Chad Woolard, Ph.D., is an instructional assistant professor in the school of communication at Illinois State University and a long-time ADP supporter. His new book, Engaging Civic Engagement: Framing The Civic Education Movement In Higher Education (Lexington Books, 2017) is what we’re busy reading.
According to Chad, his new book asks:
What is civic engagement? That is the central question that every person who promotes civic education must answer to advocate for civic engagement and teach students’ civic and political engagement skills. However, the answer to that central question is often difficult because there are numerous, competing definitions of civic engagement. For new practitioners, gaining an understanding of civic education can be overwhelming; and for season practitioner, it is difficult to articulate civic education to administrators and practitioners beyond one’s own civic education perspective. Engaging Civic Engagement: Framing The Civic Education Movement In Higher Education provides an unique and much needed analysis of the various perspectives on civic education and identifies points of agreement and disagreement among civic education scholars and is useful for anyone who is interested in or advocates civic education in higher education.
Learn more about the book in this flyer.
Use code LEX30AUTH17 for a special 30% discount on this book through 9/1/2018.
We recommend reading the latest issue of the Journal of Higher Education Outreach and Engagement (JHEOE), a peer-reviewed, interdisciplinary journal published by the University of Georgia. JHEOE is dedicated to advancing theory and practice related to outreach and engagement between higher education and communities.
In the latest issue, volume 21, No. 2, JHEOE authors address opposing perspectives on the purpose of engagement and tensions and contradictions in the relationships between communities and universities, among many other topics. Authors view community engagement from multiple conceptual perspectives, including community-based learning, collaborative relationships and faculty development and engagement as a strategy for justice. The reflective essays, research articles, projects, and book reviews in this issue provide new insight into challenges and explore problems to an even greater depth.
The journal is available here.
Projects with Promise:
Read the latest edition of Partnerships: A Journal of Service-Learning and Civic Engagement, North Carolina Campus Compact’s peer-reviewed, online journal, hosted by the University of North Carolina at Greensboro.
This spring 2017 issue of Partnerships offers new perspectives and research on enduring matters for service-learning scholars and practitioners. Three articles tackle distinct areas of concern: co-curricular service to complement academic service-learning; international service-learning, and, curriculum development using a cross-sector team that does not adhere to traditional hierarchies. In addition, three book reviews confront the “why” of our engaged work even as we regularly strive to disseminate the best possible practices within engaged scholarship.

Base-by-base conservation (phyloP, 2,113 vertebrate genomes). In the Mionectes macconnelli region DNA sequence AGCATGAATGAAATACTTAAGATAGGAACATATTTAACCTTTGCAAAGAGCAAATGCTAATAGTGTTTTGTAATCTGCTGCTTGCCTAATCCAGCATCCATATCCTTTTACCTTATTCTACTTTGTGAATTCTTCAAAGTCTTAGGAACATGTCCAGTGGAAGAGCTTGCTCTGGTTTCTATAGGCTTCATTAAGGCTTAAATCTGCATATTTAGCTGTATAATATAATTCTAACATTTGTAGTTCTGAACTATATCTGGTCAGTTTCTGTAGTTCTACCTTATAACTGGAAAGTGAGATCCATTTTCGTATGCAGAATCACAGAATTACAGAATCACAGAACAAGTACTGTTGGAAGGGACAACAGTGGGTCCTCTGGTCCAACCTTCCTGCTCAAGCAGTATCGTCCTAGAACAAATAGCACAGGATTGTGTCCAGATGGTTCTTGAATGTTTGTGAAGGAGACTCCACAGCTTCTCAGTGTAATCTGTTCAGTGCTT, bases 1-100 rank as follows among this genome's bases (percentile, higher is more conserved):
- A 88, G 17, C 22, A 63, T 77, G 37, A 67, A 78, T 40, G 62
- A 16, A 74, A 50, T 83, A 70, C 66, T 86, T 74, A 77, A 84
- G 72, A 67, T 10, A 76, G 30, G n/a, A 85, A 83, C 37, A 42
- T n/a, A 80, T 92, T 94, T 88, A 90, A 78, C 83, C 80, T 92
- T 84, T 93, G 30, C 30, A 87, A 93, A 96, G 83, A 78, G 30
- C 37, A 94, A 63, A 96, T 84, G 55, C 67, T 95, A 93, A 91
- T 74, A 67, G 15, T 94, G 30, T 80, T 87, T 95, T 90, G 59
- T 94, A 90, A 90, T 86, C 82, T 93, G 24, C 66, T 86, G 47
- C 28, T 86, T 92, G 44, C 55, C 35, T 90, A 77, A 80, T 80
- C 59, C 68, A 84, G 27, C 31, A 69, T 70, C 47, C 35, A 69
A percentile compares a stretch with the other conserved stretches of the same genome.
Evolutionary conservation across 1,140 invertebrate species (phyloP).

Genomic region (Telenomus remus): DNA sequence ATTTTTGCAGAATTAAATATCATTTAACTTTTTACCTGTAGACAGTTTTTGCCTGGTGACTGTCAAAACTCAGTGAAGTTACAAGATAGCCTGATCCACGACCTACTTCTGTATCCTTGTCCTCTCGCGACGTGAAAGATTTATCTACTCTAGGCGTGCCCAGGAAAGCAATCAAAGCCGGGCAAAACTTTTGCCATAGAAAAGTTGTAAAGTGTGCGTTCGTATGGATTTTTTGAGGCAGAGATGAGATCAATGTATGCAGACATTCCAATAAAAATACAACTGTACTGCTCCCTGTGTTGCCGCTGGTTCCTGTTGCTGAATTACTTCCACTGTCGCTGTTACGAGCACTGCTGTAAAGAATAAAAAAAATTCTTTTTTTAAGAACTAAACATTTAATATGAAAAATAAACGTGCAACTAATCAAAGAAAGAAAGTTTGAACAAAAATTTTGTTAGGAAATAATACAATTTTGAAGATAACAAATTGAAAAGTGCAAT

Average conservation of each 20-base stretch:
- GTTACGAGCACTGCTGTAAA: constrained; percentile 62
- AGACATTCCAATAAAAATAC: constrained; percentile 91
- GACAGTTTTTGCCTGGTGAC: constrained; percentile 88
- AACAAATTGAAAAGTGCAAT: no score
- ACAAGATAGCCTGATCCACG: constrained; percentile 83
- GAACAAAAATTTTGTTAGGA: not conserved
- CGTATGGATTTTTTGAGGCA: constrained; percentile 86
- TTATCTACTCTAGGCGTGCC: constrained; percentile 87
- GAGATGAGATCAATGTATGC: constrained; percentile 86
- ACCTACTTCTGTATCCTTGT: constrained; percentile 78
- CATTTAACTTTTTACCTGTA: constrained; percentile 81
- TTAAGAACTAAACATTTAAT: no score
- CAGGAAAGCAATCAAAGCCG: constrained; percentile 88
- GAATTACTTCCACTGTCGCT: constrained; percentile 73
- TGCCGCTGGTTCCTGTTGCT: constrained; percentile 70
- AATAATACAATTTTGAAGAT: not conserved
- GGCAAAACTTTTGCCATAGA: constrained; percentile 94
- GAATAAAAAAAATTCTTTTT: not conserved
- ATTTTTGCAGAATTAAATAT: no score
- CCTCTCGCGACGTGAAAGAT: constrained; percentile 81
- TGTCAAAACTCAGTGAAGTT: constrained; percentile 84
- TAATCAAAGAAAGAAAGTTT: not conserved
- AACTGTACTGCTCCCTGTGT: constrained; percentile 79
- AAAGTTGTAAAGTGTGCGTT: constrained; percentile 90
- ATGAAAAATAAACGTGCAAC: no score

The journal is available online here.
- Creating Intentional Paths to Citizenship: An Analysis of Participation in Student Organizations (Julianne Gassman, Jennifer M. Beck, Jonathan Klein)
- Developing Compassionate and Socially Responsible Global Citizens through Interdisciplinary, International Service-Learning (Sara Fry, Aileen Hale, Kelli Soll, Christopher Bower, Adiya Jaffari)
- Bringing innovation theory to practice in a program model for collaborative knowledge building: The Curriculum Fellows Program (Laura Barbas-Rhoden, Beate Brunow, Sydnie Mick)
- The political classroom: Evidence and ethics in democratic education (Vincent Russell)
- Public participation for 21st century democracy (Jeanette Musselwhite)
- Engaged research and practice: Higher education and the pursuit of the public good (Kathleen E. Edwards)
Metropolitan Universities journal issue 28.1: Urban Food Networks, released in February, tackled the often complicated relationships between urban and metropolitan communities and the food systems they rely on. Authors in this issue explored how their academic institutions are taking steps to study and bring positive initiatives to change the conversations about food systems at their campus and the surrounding communities.
Three urban community farms community gardens in Cleveland, OH, Washington, D.C., and Richmond, VA, have been increasing community access to fresh food and are the feature of a recent article and photo gallery.
Click here to take a closer look at their efforts.
If you haven’t had a chance to read this issue, dive right in with articles such as:
Click here to view full issue
Also, keep an eye out: Metropolitan Universities issue 28.2: Charting the Future of Metropolitan Universities—DC Conference Issue will be published in May.